Swiss National Bank
The term Swiss National Bank (SNB) refers to the central bank of Switzerland. Founded in 1906, the SNB is located in Berne and Zurich, with six other offices in the country along with a branch office in Singapore. The central bank acts as an independent body, taking charge of the country's monetary policy and ensuring national price stability.
In this Wiki we will cover the SNB structure, Monetary Policy, Export Policies and more.
Switzerland – Swiss National Bank (SNB)
The SNB is actually a publicly listed company in Switzerland where people can buy and sell their shares. This is quite unique and different from most other central banks.
The Governing Board consists of three governing members and their three deputies. These people are responsible for the operational management of the SNB.
The Bank Council oversees and controls the conduct of business by the National Bank. It consists of 11 members. Six members, including the President and Vice-President, are appointed by the Federal Council, and five by the Shareholders’ Meeting.
The Bank Council sets up four committees from its own ranks: an Audit Committee, a Risk Committee, a Remuneration Committee and an Appointment Committee.
SNB Monetary Policy
The SNB’s monetary policy strategy consists of three elements.
- The SNB states how it defines price stability. This statement changes over time as news and events shape the economy.
- It bases its monetary policy decisions on a medium-term inflation forecast. This can be interpreted as 6 months to 2 years.
- It sets an operational target range for its chosen reference interest rate, which is typically based on the three-month Libor. This means that the SNB uses an interest rate band for their inflation target rather than a specific target rate like most other central banks.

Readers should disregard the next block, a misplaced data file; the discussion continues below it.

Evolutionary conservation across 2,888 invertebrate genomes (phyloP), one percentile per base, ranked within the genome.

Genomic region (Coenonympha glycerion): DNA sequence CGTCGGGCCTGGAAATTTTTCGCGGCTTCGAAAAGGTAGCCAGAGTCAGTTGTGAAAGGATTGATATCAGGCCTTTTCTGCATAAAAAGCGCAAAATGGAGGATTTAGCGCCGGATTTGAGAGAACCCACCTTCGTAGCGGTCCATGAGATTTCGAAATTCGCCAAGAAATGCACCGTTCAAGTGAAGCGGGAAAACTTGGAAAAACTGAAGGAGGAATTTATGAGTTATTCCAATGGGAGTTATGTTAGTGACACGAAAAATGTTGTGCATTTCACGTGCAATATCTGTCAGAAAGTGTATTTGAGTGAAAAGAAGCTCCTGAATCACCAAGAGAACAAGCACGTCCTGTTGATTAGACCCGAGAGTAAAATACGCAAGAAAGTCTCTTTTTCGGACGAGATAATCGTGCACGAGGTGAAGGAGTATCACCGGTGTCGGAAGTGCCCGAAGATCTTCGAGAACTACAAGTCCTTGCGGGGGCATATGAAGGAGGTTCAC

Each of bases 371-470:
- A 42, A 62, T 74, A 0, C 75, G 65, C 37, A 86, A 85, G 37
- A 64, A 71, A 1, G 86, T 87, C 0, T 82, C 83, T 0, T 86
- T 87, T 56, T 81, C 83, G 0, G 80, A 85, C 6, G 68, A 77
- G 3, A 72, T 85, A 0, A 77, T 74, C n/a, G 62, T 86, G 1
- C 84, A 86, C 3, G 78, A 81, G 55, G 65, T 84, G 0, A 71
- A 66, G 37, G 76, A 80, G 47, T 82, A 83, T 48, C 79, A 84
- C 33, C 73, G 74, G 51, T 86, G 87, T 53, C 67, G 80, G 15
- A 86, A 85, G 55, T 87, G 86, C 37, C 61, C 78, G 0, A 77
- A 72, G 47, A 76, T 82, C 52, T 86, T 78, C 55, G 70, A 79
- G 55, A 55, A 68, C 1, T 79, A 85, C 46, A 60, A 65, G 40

The Swiss National Bank conducts the country’s monetary policy as an independent central bank. It's obligated by the Constitution to act in accordance with the interests of the country as a whole. Its primary goal is to ensure price stability while taking the prevailing economic situation into account. In so doing, it hopes to create a positive environment for economic growth.
The SNB is one of the less active central banks meeting only once every three months. However, if they have something to be concerned about they will meet more frequently.
Switzerland and Exports
Like Japan or the Euro Zone, Switzerland is also very export dependent which means that the SNB does not like seeing its currency become too strong. Therefore, its general bias is to be more conservative with interest rate hikes.
The main thing working against them in this regard is that many investors see the currency and the country as a stable thing to invest in which naturally causes the Swiss Franc to strengthen over time. At the time of this writing, the SNB has not been afraid to push investors away by taking their interest rate into negative territory. This means that they actually charge you for holding Swiss Francs. Currently, in mid 2018, the rate is sitting at -0.75%! Talk about not welcoming investment!